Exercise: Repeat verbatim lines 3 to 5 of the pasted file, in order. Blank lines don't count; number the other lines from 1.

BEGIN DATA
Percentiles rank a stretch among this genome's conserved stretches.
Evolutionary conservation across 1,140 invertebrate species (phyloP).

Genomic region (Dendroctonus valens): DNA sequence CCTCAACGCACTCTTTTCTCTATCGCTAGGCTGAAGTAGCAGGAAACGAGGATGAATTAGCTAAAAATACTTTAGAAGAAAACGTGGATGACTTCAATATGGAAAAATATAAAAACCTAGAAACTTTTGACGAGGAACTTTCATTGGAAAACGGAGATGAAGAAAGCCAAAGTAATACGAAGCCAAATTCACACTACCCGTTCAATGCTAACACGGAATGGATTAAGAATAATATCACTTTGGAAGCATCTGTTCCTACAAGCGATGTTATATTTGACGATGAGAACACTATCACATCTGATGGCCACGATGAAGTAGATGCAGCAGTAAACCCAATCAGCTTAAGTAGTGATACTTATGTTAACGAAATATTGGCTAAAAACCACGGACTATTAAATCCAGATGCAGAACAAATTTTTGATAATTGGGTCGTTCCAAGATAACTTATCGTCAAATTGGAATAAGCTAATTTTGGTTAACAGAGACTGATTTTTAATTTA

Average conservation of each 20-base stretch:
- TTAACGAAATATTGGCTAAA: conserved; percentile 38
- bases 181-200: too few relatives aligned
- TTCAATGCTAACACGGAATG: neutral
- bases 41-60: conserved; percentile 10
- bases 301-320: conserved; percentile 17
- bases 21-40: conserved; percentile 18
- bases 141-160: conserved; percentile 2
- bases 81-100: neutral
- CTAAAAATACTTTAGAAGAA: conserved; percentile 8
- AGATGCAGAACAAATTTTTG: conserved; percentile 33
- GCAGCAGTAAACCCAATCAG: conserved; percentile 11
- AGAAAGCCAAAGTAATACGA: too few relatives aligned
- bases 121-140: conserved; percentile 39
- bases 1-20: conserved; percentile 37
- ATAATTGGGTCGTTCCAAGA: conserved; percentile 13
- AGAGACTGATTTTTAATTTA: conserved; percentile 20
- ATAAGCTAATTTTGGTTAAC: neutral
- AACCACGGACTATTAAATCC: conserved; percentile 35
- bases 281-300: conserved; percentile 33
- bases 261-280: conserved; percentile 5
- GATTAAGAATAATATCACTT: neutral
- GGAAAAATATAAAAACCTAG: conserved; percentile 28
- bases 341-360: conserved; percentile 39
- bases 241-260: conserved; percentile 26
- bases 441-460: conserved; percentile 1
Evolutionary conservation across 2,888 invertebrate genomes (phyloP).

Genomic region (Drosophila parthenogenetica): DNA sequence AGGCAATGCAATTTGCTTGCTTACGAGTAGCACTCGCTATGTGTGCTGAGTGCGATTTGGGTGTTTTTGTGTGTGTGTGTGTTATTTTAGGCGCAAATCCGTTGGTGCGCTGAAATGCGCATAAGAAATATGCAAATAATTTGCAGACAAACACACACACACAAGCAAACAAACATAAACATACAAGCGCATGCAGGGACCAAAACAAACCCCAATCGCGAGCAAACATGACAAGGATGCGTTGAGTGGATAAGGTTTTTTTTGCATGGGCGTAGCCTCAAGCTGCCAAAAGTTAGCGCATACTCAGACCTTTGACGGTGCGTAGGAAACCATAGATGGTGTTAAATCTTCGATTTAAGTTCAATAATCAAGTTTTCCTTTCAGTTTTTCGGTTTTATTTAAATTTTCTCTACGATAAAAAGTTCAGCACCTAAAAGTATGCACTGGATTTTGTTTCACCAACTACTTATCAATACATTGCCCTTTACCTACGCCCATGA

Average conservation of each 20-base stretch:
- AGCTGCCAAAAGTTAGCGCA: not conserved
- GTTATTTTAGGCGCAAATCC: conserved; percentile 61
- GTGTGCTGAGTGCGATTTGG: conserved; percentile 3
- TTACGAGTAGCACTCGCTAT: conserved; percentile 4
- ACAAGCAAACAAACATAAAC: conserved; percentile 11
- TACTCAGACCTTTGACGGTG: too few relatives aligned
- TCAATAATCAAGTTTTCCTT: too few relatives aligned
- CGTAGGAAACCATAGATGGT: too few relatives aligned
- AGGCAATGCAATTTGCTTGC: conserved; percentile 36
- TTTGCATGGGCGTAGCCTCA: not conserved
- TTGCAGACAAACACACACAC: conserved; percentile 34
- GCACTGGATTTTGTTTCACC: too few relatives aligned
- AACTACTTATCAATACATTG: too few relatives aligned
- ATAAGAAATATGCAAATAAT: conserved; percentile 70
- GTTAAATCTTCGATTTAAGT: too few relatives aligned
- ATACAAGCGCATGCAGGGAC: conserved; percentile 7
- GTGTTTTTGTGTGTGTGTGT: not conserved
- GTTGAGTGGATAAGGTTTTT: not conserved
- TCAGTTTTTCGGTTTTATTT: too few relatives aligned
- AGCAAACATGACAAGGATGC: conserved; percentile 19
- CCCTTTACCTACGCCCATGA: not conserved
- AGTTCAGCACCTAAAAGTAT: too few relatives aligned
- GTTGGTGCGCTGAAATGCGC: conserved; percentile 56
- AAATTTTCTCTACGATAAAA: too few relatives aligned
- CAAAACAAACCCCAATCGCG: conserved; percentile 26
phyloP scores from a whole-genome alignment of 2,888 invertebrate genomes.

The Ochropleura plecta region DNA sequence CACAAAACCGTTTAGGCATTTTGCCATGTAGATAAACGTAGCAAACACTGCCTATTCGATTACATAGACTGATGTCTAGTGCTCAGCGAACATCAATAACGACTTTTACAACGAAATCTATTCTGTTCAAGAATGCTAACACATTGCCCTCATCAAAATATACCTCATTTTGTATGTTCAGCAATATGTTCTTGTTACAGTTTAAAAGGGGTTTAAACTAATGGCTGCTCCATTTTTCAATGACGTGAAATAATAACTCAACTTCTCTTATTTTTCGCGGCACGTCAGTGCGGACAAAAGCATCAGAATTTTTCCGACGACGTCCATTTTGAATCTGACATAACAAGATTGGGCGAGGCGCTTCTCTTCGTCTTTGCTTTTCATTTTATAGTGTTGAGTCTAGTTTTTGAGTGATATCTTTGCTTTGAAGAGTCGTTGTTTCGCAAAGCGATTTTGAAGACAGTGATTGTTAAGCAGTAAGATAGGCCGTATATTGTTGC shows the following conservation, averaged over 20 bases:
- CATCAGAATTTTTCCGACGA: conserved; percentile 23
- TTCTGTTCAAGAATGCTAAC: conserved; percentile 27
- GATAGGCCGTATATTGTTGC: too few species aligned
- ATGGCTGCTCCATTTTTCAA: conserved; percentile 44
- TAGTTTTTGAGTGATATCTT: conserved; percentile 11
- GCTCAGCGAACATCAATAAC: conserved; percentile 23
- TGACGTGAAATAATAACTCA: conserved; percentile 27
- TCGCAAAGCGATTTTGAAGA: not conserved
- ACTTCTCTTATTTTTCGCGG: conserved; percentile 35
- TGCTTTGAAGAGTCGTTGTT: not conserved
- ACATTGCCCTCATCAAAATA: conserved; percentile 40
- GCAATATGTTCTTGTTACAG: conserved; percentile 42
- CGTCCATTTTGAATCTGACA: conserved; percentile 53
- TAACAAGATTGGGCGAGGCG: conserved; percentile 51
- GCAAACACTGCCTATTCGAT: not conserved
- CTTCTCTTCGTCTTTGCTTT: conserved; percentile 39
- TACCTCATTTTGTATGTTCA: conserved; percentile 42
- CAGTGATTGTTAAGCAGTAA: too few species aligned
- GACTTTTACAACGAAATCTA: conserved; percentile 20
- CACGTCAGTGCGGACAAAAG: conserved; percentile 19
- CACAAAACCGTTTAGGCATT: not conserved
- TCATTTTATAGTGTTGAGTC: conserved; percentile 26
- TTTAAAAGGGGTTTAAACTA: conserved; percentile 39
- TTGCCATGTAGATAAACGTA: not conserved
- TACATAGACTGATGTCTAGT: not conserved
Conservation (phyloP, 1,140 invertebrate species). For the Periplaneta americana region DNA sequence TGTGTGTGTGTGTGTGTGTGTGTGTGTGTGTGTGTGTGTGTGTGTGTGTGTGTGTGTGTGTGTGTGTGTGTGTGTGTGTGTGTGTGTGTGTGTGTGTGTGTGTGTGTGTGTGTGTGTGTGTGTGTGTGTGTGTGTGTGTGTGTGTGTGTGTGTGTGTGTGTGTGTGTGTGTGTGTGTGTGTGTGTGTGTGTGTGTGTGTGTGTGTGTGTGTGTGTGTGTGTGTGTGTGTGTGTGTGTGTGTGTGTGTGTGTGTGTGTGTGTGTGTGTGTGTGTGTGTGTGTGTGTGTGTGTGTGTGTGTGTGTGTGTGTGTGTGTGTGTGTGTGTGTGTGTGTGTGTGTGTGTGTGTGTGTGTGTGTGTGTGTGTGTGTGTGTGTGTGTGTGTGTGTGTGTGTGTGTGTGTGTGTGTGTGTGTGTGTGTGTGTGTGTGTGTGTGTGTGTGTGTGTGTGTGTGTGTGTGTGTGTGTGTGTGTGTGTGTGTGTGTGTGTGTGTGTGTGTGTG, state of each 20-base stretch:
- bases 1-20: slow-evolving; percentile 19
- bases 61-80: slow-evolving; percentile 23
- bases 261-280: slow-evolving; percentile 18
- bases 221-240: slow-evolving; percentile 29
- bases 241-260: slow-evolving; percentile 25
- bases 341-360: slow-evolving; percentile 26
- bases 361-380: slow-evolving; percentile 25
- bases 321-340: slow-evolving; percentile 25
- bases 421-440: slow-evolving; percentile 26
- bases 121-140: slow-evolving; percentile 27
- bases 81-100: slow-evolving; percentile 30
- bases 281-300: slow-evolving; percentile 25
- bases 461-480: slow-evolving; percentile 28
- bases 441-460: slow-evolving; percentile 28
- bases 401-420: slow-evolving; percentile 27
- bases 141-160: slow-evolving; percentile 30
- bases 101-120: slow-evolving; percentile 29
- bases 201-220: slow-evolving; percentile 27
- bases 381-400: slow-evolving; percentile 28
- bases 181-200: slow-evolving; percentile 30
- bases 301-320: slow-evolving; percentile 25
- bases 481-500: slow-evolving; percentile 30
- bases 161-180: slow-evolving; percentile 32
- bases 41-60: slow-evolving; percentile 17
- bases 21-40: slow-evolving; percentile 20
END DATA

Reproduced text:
Genomic region (Dendroctonus valens): DNA sequence CCTCAACGCACTCTTTTCTCTATCGCTAGGCTGAAGTAGCAGGAAACGAGGATGAATTAGCTAAAAATACTTTAGAAGAAAACGTGGATGACTTCAATATGGAAAAATATAAAAACCTAGAAACTTTTGACGAGGAACTTTCATTGGAAAACGGAGATGAAGAAAGCCAAAGTAATACGAAGCCAAATTCACACTACCCGTTCAATGCTAACACGGAATGGATTAAGAATAATATCACTTTGGAAGCATCTGTTCCTACAAGCGATGTTATATTTGACGATGAGAACACTATCACATCTGATGGCCACGATGAAGTAGATGCAGCAGTAAACCCAATCAGCTTAAGTAGTGATACTTATGTTAACGAAATATTGGCTAAAAACCACGGACTATTAAATCCAGATGCAGAACAAATTTTTGATAATTGGGTCGTTCCAAGATAACTTATCGTCAAATTGGAATAAGCTAATTTTGGTTAACAGAGACTGATTTTTAATTTA

Average conservation of each 20-base stretch:
- TTAACGAAATATTGGCTAAA: conserved; percentile 38